Ready to Learn

This summer, we welcomed a cohort from Slow Food USA's National School Garden Program as Edible Schoolyard Academy participants. This post is the third in a series sharing the group's perspectives on their experience at the Academy training as well as each Slow Food chapter's unique approach to connecting students with good, clean, and fair food. 

After soaking up the sights, sounds, and experiential learning at the Edible Schoolyard Academy, the elements of what I gained germinated as I worked the soil in my own school’s garden.

The light, water, and the wind create a perfect environment in which the soil produces plants; it is a natural and continuous process.

All of these elements work in unison to create balance in a plant’s life. This is how the environment felt inside and outside the walls of the Academy experience: many individuals coming together with a wide range of expertise to create a climate of cultivating school gardens across the country and across the world. The Edible Schoolyard Academy provides the perfect environment for growth as garden leaders, a space where we can work in unison to empower children to make healthy food choices.

As a teacher, I see a clear place for edible education to complement alternative instructional methods, such as project-based-learning. Each year, teachers are tasked with navigating rounds of new testing and implementing techniques like differential learning and understanding by design. Project-based learning, like edible education, accomplishes this all in one package. By engaging students in experiential activities, it enables learners with different abilities and focuses on understanding. The typical student's experience consists of pencil and paper, handouts and worksheets, tests, and more tests. Edible education places every student in real world situations, with the added benefit of keeping their minds and bodies healthy. 

 

 

 

 

 

 

 

 

 

More and more educators are employing creative instruction methods as an alternative to “teaching to the test.” What we have known all along is that students learn by doing. In fact, John Dewey defined projet-based learning in the late nineteenth century by writing, "Progressive Education is essentially a view of education that emphasizes the need to learn by doing.” Dewey believed that human beings learn through a hands-on approach. Today, educators are searching for exploratory activities to fuel their instruction. We must design opportunities for all students, not just those who do well on written tests, to be successful. The time is ripe for plant-based instruction and edible education because our current educational system is hungry for experiential learning activities and project-based curriculums.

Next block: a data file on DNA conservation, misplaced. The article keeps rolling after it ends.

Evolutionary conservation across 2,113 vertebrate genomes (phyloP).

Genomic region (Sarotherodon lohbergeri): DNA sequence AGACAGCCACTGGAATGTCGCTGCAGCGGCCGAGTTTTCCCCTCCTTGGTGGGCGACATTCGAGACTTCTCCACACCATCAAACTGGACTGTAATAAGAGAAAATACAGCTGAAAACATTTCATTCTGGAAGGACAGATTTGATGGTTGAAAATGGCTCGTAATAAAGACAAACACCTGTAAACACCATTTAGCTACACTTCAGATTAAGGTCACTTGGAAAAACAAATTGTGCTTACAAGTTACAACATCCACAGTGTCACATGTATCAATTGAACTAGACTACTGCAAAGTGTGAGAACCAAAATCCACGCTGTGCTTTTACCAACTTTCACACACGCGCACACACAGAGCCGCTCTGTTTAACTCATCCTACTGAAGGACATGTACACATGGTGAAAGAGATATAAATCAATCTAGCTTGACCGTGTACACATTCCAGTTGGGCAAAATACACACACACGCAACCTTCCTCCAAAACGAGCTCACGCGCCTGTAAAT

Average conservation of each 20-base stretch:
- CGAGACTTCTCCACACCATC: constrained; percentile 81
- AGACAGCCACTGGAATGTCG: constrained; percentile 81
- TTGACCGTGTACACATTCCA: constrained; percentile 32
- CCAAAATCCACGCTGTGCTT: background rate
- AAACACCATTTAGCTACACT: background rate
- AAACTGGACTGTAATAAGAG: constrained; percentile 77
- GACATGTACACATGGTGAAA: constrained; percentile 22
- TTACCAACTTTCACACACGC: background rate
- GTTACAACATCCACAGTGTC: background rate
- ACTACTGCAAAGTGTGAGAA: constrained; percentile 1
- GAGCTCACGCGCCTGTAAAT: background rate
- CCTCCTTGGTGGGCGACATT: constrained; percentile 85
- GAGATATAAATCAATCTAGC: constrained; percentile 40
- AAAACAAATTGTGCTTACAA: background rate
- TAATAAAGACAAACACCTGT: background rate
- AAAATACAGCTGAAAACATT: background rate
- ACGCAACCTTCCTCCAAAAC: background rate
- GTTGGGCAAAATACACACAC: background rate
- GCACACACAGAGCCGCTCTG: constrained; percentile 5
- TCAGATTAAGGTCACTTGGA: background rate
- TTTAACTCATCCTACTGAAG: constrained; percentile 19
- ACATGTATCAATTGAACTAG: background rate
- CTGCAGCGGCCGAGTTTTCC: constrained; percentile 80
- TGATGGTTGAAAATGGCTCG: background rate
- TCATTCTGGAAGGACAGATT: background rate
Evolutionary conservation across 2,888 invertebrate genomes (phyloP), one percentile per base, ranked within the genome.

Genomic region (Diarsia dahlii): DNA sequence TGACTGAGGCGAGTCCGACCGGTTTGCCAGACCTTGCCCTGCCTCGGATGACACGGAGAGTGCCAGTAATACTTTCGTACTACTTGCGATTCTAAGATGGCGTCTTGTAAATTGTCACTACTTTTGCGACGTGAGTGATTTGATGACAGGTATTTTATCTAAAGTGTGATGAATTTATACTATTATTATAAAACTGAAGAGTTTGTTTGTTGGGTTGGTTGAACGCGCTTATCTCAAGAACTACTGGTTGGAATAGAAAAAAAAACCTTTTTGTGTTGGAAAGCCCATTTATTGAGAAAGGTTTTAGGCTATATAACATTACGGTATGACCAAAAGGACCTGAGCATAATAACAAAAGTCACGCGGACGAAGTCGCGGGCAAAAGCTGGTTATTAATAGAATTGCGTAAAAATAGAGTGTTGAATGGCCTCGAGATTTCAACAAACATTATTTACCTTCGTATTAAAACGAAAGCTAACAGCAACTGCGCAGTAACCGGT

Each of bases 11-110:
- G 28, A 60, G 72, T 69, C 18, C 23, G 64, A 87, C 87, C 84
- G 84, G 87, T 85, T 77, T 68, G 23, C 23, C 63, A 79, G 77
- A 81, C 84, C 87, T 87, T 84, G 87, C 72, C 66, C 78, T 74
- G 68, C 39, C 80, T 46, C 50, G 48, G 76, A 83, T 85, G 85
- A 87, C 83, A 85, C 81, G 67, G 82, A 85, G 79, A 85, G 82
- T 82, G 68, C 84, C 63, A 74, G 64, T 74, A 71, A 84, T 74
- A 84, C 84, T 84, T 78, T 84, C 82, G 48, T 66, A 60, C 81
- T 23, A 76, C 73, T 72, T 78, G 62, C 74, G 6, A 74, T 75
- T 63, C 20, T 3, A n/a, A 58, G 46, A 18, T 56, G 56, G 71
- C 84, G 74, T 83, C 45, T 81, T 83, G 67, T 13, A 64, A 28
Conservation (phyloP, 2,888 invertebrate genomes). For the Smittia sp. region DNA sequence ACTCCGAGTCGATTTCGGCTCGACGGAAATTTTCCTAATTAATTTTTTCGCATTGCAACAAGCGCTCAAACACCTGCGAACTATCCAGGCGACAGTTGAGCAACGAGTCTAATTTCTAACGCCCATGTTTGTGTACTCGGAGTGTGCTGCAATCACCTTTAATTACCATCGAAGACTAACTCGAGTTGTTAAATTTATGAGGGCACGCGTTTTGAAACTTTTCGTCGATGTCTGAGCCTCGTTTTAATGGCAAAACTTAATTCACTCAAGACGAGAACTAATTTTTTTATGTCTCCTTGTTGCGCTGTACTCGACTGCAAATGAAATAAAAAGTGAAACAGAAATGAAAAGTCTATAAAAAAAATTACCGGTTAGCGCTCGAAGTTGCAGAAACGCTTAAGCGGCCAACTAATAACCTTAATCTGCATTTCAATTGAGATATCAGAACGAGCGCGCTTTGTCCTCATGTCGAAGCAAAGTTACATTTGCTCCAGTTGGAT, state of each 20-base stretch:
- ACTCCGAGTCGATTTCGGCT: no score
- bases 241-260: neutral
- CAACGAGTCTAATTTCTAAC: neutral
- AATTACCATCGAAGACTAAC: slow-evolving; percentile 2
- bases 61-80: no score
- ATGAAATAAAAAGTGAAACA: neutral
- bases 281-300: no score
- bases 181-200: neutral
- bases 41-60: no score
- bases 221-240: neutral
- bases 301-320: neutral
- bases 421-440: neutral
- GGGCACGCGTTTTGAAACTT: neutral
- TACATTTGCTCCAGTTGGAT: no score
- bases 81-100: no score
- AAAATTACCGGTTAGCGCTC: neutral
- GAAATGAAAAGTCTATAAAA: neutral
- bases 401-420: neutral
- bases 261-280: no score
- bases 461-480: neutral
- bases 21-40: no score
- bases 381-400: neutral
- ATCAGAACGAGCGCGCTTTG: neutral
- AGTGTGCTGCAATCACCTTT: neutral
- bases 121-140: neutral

Whether you are a teacher, school garden educator, administrator, parent, or food service director, this is the time to adapt edible education to fit the needs of your school or district and present the model to others in your community. Make the case for linking plant-based instruction with Next Generation Science Standards. Align kitchen-based learning with school wellness efforts or history lessons connected to ancient cultures. Working in unison, we can provide solutions for educational reforms, exceed student wellness goals, and allow students the power to make informed decisions about the foods they consume.

During the course of the Academy, I was truly inspired by the many folks who have walked down the same garden path – writing grants, raising funds, building gardens, planting seeds, preparing the soil, harvesting, teaching, and assessing. I am more hopeful than ever that school gardens will continue to gain strength, across the nation and around the world. As a teacher who is curriculum driven, I am confident that plant-based instruction and edible education will be a successful school model, addressing not only state standards but also the wellness and readiness to learn of all students.

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